Community Partners And Support Key To Veteran Suicide Prevention
As the leaders of the Veterans Health Administration and the President’s Roadmap to Empower Veterans and End a National Tragedy of Suicide (PREVENTS) Task Force, we fear the oft-repeated, “one suicide is too many” will one day lose its impact.Suicide is a national problem that disproportionately affects veterans. President Donald Trump authorized the PREVENTS task force to address the Department of Veterans Affairs’s top clinical priority, suicide prevention, and to provide a template for the nation to do the same. (Richard Stone and Barbara Van Dahlen,10/18)
With Veteran Suicide Rate Increasing, Look To Heal Moral Injury
A 2018 Ruderman Family Foundation report noted that first responders are more likely to die by suicide than in the line of duty.The statistics on active duty military and veteran suicides are also telling. The largest number of active duty military suicides since the Department of Defense began collecting the data occurred last year, with 325 deaths. Veteran suicide rates are well above those in the general population and is rising for young veterans. Nationally, the suicide rate in the United States has increased 30% from 2000 to 2016. What more can be done to save lives? We believe a significant factor in suicides remains invisible and largely unaddressed. That factor is moral injury. (Rita Nakashima Brock and Ann Kansfield, 10/18)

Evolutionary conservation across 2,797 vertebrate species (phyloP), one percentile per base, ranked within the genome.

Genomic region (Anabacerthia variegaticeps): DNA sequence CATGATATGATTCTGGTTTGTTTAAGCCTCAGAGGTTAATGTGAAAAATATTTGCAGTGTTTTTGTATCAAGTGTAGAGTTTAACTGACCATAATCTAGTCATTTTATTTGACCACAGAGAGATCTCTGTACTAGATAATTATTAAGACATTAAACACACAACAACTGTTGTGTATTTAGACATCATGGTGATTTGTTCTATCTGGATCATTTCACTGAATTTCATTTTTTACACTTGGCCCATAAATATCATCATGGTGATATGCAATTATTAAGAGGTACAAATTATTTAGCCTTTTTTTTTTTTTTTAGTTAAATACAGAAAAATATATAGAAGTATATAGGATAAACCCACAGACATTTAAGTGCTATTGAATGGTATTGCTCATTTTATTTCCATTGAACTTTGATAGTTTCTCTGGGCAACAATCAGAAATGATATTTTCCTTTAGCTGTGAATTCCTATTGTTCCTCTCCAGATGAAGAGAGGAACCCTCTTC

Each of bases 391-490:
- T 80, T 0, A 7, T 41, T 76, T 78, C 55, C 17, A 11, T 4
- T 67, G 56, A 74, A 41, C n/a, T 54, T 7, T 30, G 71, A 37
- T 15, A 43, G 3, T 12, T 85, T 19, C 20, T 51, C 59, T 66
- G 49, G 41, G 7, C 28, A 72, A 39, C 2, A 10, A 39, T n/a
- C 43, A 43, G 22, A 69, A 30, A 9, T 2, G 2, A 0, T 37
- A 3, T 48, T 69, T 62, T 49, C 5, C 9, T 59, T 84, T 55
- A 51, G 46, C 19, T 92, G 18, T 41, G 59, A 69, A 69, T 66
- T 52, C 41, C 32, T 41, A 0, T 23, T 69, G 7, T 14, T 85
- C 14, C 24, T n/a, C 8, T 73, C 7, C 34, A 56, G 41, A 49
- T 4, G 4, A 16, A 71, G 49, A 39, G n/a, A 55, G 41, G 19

The New York Times:
How To Reduce Abortion
The recent decline in Delaware’s abortion rate is pretty stunning. Between 2014 and 2017 — the latest years for which data exist — the rate fell 37 percent. There is now only about one abortion for every 100 women of childbearing age each year in the state. This decline was the biggest of any state in the country. It was also in keeping with a larger trend: The abortion rate has fallen to its lowest level since the Supreme Court legalized abortion nationwide, according to the Guttmacher Institute. (David Leonhardt, 10/17)
Motherhood And Medicine Should Mix. So Why Is It Such A Struggle?
Women who become doctors must often choose between motherhood and medicine. I’m a mother and a surgeon. I never thought of choosing between the two, even though my employers often asked me to. Today I work as a trauma surgeon in a busy practice. It’s been a long journey since the day five years ago when I sat outside the office of the chairman of surgery at a prestigious hospital to interview for my first job.As my husband and I dressed our children for day care that morning, I felt proud to show them that their mom could follow her dreams. After six years of grueling training, I was finally going to be a trauma surgeon. (Qaali Hussein, 10/18)
New England Journal of Medicine:
Will Emergency Holds Reduce Opioid Overdose Deaths?
Some state lawmakers are contemplating enacting laws that permit certain patients with severe substance use disorder to be involuntarily detained for short-term observation and, in some cases, treatment. Such laws raise ethical, legal, medical, and practical questions. (Elizabeth A. Samuels, Otis U. Warren, Corey S. Davis, and Paul P. Christopher, 10/17)